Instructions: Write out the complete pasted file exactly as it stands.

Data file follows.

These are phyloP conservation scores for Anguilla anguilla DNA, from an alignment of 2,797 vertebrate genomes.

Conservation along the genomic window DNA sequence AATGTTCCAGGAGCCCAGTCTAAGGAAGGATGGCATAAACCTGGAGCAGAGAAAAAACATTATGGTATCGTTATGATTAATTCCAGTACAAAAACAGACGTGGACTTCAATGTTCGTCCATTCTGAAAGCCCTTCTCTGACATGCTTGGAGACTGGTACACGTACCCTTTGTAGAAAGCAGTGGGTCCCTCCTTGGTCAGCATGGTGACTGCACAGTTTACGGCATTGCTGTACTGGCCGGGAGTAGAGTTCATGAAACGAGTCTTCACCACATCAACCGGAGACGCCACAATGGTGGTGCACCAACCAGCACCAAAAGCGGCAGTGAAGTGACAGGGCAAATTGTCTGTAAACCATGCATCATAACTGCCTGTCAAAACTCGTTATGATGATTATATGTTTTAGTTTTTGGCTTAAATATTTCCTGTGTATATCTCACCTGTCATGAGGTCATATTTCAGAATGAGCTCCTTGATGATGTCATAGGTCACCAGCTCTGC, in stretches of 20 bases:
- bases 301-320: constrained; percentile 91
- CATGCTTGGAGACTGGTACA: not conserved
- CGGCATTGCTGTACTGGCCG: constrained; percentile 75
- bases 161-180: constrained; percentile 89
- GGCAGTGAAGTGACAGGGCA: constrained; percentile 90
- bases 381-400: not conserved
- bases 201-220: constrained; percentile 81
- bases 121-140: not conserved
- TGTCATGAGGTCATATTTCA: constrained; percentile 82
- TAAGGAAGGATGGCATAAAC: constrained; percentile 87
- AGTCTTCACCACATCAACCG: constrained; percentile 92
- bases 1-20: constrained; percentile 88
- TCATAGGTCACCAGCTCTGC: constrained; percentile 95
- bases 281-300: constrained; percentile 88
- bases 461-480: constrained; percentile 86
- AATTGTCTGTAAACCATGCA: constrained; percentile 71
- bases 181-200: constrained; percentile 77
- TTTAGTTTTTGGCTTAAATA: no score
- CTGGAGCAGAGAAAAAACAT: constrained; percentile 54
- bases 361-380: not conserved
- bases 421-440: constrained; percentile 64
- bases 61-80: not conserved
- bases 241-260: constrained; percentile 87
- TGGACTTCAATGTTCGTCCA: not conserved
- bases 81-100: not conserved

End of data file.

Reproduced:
These are phyloP conservation scores for Anguilla anguilla DNA, from an alignment of 2,797 vertebrate genomes.

Conservation along the genomic window DNA sequence AATGTTCCAGGAGCCCAGTCTAAGGAAGGATGGCATAAACCTGGAGCAGAGAAAAAACATTATGGTATCGTTATGATTAATTCCAGTACAAAAACAGACGTGGACTTCAATGTTCGTCCATTCTGAAAGCCCTTCTCTGACATGCTTGGAGACTGGTACACGTACCCTTTGTAGAAAGCAGTGGGTCCCTCCTTGGTCAGCATGGTGACTGCACAGTTTACGGCATTGCTGTACTGGCCGGGAGTAGAGTTCATGAAACGAGTCTTCACCACATCAACCGGAGACGCCACAATGGTGGTGCACCAACCAGCACCAAAAGCGGCAGTGAAGTGACAGGGCAAATTGTCTGTAAACCATGCATCATAACTGCCTGTCAAAACTCGTTATGATGATTATATGTTTTAGTTTTTGGCTTAAATATTTCCTGTGTATATCTCACCTGTCATGAGGTCATATTTCAGAATGAGCTCCTTGATGATGTCATAGGTCACCAGCTCTGC, in stretches of 20 bases:
- bases 301-320: constrained; percentile 91
- CATGCTTGGAGACTGGTACA: not conserved
- CGGCATTGCTGTACTGGCCG: constrained; percentile 75
- bases 161-180: constrained; percentile 89
- GGCAGTGAAGTGACAGGGCA: constrained; percentile 90
- bases 381-400: not conserved
- bases 201-220: constrained; percentile 81
- bases 121-140: not conserved
- TGTCATGAGGTCATATTTCA: constrained; percentile 82
- TAAGGAAGGATGGCATAAAC: constrained; percentile 87
- AGTCTTCACCACATCAACCG: constrained; percentile 92
- bases 1-20: constrained; percentile 88
- TCATAGGTCACCAGCTCTGC: constrained; percentile 95
- bases 281-300: constrained; percentile 88
- bases 461-480: constrained; percentile 86
- AATTGTCTGTAAACCATGCA: constrained; percentile 71
- bases 181-200: constrained; percentile 77
- TTTAGTTTTTGGCTTAAATA: no score
- CTGGAGCAGAGAAAAAACAT: constrained; percentile 54
- bases 361-380: not conserved
- bases 421-440: constrained; percentile 64
- bases 61-80: not conserved
- bases 241-260: constrained; percentile 87
- TGGACTTCAATGTTCGTCCA: not conserved
- bases 81-100: not conserved